Physicists Finally Nail the Proton’s Size, and Hope Dies

Wired | 9/15/2019 | Staff
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In 2010, physicists in Germany reported that they had made an exceptionally precise measurement of the size of the proton, the positively charged building block of atomic nuclei. The result was very puzzling.

Randolf Pohl of the Max Planck Institute of Quantum Optics and collaborators had measured the proton using special hydrogen atoms in which the electron that normally orbits the proton was replaced by a muon, a particle that’s identical to the electron but 207 times heavier. Pohl’s team found the muon-orbited protons to be 0.84 femtometers in radius—4 percent smaller than those in regular hydrogen, according to the average of more than two dozen earlier measurements.

Story - Permission - Quanta - Magazine - Publication

Original story reprinted with permission from Quanta Magazine, an editorially independent publication of the Simons Foundation whose mission is to enhance public understanding of science by covering research develop­ments and trends in mathe­matics and the physical and life sciences.

If the discrepancy was real, meaning protons really shrink in the presence of muons, this would imply unknown physical interactions between protons and muons—a fundamental discovery. Hundreds of papers speculating about the possibility have been written in the years since.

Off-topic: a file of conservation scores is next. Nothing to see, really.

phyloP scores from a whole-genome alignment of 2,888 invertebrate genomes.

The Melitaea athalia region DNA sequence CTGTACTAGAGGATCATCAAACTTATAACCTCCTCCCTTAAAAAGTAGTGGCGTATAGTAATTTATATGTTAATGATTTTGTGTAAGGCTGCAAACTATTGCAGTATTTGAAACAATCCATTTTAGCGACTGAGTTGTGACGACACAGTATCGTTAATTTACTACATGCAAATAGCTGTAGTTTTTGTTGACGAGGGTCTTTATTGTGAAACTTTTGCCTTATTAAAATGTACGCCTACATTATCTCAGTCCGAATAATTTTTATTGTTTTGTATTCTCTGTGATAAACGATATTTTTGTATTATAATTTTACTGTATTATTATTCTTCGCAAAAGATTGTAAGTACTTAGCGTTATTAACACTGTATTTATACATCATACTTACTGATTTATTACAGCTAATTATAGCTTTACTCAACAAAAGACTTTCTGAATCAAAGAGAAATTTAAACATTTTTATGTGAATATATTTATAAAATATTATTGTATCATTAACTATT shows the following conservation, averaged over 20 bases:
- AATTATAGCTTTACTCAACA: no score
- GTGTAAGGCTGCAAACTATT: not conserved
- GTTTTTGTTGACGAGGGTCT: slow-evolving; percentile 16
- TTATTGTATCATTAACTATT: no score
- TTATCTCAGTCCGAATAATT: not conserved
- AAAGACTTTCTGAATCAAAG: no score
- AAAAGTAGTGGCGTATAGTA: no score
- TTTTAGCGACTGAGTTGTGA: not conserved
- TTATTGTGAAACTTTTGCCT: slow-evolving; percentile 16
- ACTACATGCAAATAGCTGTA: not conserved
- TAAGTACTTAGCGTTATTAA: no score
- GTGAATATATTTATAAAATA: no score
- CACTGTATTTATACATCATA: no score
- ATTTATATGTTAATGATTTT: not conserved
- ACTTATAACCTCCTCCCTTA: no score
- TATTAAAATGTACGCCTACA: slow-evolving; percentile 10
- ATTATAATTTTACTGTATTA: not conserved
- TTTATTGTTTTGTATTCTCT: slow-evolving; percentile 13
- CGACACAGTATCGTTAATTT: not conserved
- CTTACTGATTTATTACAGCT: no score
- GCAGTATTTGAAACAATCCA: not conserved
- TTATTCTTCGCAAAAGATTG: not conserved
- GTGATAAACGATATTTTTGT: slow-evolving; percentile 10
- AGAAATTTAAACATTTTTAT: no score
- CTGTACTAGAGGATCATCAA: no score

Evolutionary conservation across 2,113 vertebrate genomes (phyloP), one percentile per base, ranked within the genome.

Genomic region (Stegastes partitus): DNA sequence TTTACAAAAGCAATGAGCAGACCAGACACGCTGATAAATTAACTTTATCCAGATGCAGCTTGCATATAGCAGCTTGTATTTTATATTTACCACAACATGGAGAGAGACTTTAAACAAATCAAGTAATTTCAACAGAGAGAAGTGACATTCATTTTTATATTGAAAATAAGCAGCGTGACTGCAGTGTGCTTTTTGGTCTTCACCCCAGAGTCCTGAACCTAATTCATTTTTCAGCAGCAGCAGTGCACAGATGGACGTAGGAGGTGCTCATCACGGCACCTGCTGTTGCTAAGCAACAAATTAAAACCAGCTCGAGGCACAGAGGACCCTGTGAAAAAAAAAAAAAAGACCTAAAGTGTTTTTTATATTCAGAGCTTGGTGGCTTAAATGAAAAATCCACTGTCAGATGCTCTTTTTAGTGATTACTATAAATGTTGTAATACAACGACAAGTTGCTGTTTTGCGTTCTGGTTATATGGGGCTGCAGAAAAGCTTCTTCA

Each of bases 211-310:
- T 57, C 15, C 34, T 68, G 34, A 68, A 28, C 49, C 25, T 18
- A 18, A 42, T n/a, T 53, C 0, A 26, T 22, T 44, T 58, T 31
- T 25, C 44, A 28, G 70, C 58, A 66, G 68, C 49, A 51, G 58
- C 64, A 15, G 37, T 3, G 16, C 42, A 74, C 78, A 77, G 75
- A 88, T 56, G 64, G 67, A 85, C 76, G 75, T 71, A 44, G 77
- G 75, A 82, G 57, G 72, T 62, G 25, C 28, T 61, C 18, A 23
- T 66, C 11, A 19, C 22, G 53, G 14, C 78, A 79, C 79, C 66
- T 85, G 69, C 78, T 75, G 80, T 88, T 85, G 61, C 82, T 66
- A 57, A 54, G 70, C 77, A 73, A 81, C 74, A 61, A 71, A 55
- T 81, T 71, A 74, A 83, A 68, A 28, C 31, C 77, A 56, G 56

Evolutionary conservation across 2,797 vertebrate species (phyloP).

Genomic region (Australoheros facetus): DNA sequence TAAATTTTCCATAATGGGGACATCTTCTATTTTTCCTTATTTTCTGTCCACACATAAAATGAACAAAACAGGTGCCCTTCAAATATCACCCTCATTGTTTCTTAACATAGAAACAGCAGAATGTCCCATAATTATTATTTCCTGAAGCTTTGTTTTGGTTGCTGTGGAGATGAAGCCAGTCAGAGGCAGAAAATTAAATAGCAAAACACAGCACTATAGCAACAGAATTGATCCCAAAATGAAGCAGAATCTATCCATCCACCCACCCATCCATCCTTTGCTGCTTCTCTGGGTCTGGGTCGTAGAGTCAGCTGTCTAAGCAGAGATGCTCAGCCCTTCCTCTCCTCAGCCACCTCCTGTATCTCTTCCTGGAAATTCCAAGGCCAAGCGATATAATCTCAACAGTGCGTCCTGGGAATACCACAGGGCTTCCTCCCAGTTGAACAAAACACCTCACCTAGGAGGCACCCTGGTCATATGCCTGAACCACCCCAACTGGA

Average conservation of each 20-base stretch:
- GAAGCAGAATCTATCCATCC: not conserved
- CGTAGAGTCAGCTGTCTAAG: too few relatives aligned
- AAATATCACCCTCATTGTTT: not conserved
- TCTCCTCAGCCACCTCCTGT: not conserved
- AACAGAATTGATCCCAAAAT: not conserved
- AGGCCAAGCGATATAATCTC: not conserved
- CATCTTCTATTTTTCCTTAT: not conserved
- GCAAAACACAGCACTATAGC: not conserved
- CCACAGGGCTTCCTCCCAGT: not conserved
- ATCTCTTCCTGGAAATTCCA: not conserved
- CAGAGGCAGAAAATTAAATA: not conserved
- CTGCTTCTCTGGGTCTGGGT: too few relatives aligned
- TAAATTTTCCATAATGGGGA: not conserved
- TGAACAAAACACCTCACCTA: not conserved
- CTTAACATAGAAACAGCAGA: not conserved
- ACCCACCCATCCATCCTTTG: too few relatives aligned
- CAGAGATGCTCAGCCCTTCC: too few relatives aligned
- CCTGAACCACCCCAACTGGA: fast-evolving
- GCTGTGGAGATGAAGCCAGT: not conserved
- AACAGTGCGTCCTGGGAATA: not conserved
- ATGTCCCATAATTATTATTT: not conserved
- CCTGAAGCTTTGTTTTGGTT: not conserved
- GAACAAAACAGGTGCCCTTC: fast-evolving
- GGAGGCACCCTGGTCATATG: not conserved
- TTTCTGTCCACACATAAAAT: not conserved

Proton - Radius - Puzzle - Particle - Physics

But hopes that the “proton radius puzzle” would upend particle physics and reveal new laws of nature have now been dashed by a new measurement reported on September 6 in Science.

After Pohl’s muonic hydrogen result nine years ago, a team of physicists led by Eric Hessels of York University in Toronto set out to remeasure the proton in regular, “electronic” hydrogen. Finally, the results are in: Hessels and company have pegged the proton’s radius at 0.833 femtometers, give or take 0.01, a measurement exactly consistent with Pohl’s value. Both measurements are more precise than earlier attempts, and they suggest that the proton does not change size depending on context; rather, the old measurements using electronic hydrogen were...
(Excerpt) Read more at: Wired
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